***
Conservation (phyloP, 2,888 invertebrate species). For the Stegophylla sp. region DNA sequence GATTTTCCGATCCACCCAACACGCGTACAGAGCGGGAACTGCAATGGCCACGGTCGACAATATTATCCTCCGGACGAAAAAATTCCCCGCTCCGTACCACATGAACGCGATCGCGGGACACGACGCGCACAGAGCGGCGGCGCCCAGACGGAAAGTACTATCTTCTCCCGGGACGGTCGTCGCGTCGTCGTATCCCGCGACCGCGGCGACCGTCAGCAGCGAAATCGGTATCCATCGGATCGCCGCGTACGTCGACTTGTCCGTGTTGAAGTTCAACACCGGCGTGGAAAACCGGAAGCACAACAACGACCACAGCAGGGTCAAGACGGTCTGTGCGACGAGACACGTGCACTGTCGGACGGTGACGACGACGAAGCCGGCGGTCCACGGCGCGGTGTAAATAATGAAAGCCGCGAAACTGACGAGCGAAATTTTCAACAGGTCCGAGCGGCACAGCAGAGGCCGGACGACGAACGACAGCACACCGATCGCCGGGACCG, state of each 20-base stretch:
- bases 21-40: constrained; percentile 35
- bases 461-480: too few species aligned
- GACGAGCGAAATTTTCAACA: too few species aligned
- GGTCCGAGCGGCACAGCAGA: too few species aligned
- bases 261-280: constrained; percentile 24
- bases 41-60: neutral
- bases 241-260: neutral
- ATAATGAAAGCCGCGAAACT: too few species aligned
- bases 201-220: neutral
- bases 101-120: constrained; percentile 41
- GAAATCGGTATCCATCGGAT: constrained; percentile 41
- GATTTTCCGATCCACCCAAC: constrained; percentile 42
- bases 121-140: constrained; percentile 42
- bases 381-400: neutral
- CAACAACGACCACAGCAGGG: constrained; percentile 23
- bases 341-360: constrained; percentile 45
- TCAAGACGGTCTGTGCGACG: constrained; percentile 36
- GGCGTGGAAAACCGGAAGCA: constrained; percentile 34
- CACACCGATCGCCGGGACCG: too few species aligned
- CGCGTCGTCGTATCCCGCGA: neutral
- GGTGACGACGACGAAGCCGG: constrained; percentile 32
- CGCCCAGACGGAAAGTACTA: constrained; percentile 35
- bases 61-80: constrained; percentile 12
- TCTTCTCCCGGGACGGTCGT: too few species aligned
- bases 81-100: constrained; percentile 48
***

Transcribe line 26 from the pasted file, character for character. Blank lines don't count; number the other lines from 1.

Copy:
- bases 81-100: constrained; percentile 48